The Bear and The Nightingale by Katherine Arden
Star rating: ★★★★ ☆ 4/5 stars
Format: ebook galley
Summary: Vasya is the last child of her mother, who died in childbirth– intent on having her even though she knew she wasn’t strong enough to have her. She grows up into a wild girl who can see the household-spirits, chyerty, who protect the house and help with household chores. When her father takes a new wife named Anna she puts in motion to stop leaving offerings for the chyerty upsetting the balance of good and evil in their village.
Review: I received a free galley copy of this book from Random House via NetGalley in exchange for an honest review.
I enjoyed this book a lot. I’m fascinated by Russian folklore (I’ll fight anyone who says Baba Yaga isn’t the coolest) so when I first heard about this book I was immediately interested. The writing is really good, it feels like you’re reading a fairytale that was written a long time ago.
I liked most of the characters but I had a hard time with Father Konstantin and Anna. At first I felt bad for Anna, all she wanted was the peace of a convent but her father decided that she would be married off to Pyotr. Obviously she was miserable but the way she turned all her bitterness to Vasya and how increasingly cruel she became towards her stepdaughter. She could never resist an opportunity to bring her down, usually by calling her ugly. I was shocked at how sweet her daughter Irina turned out to be.
The problem I had with Konstantin was his gross obsession with Vasya. For one she is a child, and for another he’s supposed to be celibate right? I mean, there’s nothing exactly wrong with not being celibate but when you’re in that sort of position it’s a bit of a break of trust, especially for these women. I’m not sure that makes sense but… Ugh he was gross.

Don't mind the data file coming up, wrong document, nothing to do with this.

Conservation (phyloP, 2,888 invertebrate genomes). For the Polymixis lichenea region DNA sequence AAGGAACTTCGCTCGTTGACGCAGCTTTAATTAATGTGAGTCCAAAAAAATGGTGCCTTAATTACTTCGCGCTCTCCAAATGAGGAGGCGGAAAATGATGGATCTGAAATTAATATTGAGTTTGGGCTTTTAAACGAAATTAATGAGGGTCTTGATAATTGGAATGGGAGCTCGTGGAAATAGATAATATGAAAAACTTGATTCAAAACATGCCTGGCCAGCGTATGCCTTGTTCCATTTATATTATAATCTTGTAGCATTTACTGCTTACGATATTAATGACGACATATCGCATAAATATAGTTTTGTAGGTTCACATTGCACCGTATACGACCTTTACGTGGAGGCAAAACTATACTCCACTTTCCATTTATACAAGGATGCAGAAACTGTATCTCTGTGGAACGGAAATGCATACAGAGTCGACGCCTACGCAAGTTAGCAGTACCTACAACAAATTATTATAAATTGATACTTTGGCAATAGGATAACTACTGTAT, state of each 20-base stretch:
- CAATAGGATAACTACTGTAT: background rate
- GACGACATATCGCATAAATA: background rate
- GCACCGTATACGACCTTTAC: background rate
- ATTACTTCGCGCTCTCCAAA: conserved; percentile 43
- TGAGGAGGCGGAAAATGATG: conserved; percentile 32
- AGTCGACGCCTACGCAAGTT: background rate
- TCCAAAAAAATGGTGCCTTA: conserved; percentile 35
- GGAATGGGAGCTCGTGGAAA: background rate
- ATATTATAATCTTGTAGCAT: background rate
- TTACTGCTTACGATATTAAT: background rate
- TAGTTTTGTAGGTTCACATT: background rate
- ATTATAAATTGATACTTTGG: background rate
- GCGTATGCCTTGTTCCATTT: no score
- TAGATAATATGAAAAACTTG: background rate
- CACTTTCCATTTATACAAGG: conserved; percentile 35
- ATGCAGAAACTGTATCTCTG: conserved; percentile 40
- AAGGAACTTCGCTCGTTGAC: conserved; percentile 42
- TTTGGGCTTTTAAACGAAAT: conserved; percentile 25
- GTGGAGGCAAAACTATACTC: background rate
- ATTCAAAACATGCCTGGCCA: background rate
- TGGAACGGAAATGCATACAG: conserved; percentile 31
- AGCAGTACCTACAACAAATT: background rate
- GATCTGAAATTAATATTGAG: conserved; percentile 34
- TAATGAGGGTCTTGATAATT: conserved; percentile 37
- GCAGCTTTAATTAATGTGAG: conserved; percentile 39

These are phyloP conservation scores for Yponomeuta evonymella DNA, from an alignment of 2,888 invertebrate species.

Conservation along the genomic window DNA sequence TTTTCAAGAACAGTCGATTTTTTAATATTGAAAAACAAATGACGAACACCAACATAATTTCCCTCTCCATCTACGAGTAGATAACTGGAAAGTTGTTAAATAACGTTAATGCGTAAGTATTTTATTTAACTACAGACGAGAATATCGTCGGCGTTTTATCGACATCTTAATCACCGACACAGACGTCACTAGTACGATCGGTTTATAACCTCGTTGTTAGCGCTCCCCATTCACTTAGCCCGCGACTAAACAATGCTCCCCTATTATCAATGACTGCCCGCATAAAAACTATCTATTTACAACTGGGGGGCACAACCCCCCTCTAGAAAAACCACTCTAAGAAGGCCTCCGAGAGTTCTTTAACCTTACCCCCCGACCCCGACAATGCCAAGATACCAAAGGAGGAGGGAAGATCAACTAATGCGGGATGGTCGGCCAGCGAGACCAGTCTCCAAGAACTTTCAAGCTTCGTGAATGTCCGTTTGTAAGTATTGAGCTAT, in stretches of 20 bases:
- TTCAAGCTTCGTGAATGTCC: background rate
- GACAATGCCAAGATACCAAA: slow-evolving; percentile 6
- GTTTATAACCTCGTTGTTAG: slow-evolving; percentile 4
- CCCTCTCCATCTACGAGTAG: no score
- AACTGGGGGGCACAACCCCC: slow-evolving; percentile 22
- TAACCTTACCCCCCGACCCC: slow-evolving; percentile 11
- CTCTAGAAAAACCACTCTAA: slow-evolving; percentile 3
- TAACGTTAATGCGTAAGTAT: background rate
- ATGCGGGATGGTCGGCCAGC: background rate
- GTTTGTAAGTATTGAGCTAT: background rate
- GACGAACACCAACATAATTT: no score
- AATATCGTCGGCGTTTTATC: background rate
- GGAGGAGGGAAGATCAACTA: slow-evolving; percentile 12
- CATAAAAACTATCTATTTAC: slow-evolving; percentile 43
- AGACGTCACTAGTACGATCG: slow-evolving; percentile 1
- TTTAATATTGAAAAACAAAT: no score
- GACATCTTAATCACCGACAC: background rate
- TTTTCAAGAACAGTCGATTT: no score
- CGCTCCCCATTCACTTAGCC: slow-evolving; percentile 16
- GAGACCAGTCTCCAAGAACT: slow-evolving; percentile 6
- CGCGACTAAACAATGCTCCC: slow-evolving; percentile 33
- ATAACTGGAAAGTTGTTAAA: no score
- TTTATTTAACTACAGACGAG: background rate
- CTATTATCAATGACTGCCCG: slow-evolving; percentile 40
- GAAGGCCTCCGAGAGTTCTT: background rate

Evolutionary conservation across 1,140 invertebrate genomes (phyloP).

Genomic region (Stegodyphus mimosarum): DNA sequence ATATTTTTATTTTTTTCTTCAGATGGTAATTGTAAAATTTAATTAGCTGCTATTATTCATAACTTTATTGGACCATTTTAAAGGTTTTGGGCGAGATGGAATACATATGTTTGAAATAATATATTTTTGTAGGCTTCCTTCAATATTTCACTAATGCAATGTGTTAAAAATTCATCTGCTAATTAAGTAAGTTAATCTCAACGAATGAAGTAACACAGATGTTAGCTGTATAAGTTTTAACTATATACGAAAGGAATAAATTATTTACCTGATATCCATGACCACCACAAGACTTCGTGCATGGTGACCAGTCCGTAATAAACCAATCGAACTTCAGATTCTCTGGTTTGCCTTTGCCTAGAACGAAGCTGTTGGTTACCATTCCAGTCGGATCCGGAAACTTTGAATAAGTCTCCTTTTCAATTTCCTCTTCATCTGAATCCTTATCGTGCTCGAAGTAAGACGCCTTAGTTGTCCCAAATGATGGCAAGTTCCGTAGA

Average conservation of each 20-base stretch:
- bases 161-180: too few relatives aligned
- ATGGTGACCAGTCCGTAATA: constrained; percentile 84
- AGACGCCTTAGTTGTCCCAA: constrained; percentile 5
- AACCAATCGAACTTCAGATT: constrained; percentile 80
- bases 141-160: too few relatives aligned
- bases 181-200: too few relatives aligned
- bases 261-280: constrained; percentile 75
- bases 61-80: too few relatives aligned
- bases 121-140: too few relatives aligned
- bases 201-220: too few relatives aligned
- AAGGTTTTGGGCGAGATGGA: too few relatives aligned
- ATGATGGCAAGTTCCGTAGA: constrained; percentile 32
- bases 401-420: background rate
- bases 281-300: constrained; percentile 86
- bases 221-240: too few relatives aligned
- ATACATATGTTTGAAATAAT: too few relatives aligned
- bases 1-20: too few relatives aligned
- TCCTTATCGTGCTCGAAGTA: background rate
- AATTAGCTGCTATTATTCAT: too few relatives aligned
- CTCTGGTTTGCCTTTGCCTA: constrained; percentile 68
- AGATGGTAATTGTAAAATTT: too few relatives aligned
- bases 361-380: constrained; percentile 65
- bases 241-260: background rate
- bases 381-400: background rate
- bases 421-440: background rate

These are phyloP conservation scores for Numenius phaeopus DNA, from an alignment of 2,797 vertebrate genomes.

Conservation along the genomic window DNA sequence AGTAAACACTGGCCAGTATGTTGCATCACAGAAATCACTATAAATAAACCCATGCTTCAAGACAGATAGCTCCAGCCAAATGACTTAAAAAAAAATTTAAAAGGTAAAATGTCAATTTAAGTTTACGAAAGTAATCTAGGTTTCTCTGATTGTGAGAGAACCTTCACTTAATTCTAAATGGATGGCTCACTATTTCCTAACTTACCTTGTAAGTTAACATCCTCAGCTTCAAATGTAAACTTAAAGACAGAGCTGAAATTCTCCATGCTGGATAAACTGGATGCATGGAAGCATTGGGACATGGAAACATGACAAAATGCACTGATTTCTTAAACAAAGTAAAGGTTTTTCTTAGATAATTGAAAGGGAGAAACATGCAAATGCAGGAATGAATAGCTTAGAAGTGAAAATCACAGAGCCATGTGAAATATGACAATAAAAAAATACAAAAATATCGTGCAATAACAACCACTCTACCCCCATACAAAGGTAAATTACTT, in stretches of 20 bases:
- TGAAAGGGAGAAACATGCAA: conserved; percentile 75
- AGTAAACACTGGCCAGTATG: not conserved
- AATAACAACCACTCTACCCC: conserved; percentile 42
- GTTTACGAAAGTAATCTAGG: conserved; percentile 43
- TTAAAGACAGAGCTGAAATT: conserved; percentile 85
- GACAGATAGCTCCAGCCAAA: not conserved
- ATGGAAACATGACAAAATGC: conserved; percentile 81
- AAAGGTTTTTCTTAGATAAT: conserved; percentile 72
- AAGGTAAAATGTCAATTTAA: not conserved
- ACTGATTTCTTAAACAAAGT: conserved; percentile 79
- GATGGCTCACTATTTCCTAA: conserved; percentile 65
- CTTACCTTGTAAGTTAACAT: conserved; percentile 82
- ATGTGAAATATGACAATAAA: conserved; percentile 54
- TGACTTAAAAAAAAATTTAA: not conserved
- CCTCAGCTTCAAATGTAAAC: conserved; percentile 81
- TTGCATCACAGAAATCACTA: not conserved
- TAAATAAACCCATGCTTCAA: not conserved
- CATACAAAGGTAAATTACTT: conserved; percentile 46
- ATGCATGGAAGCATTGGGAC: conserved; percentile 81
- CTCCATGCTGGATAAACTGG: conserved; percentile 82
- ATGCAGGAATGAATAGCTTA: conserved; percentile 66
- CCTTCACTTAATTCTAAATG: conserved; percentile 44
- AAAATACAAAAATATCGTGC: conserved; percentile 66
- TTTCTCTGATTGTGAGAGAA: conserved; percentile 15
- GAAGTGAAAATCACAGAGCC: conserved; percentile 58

I was confused at the ending of the book. I wasn’t sure what exactly was happening and why Vasya wasn’t with her sister Olga like she said she would be. Is she in love with Morozko? I just wish these things had been more defined in the end. I’m not exactly sure what their relationship is. I feel there is potential for a romance between them but I didn’t think at the end of the book it had really developed there yet. I did read that there are supposed to be two more books so hopefully this is addressed.
Overall though this book was really great. I loved the tone and all the supernatural beings in this book. I liked how close Vasya and all her siblings were. I thought it was a little slow in some places but I think there was enough with the characters to still keep me interested.
Recommendation: Whether you are interested in Russian folklore or not I think this is a great fantasy novel.